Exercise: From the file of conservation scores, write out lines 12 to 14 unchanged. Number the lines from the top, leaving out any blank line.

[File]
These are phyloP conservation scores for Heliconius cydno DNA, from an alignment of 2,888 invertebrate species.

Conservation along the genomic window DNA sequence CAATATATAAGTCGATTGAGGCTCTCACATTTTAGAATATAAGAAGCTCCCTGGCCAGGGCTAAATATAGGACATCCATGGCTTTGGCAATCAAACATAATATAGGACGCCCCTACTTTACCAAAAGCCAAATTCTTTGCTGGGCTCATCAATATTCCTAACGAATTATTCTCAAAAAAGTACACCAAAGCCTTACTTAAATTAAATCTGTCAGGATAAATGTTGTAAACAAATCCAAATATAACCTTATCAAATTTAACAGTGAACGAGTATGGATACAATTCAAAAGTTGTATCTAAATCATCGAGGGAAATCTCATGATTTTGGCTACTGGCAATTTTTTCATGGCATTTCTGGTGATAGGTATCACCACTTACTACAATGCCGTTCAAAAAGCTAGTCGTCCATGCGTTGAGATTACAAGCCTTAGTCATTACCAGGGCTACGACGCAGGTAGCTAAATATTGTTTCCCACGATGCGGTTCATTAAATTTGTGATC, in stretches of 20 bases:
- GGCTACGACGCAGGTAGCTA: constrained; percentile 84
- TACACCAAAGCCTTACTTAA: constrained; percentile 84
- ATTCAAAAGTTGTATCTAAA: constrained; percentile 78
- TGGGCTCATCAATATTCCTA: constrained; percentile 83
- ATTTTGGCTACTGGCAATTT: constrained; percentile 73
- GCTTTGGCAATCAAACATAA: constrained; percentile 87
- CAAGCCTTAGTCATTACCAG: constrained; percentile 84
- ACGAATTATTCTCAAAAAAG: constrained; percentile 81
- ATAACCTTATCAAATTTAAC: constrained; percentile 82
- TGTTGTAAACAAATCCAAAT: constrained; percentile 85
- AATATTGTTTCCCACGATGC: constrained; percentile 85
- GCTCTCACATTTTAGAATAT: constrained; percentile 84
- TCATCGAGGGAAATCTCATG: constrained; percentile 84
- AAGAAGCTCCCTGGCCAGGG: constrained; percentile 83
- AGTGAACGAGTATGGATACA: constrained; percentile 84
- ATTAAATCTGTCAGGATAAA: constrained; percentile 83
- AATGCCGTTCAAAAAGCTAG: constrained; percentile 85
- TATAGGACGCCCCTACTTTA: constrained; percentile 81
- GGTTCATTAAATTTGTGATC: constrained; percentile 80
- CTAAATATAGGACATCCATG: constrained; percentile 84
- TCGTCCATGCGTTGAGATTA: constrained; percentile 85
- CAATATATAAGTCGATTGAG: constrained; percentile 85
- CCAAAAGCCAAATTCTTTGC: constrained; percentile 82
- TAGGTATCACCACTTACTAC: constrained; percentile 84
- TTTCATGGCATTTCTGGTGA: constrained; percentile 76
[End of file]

- TGTTGTAAACAAATCCAAAT: constrained; percentile 85
- AATATTGTTTCCCACGATGC: constrained; percentile 85
- GCTCTCACATTTTAGAATAT: constrained; percentile 84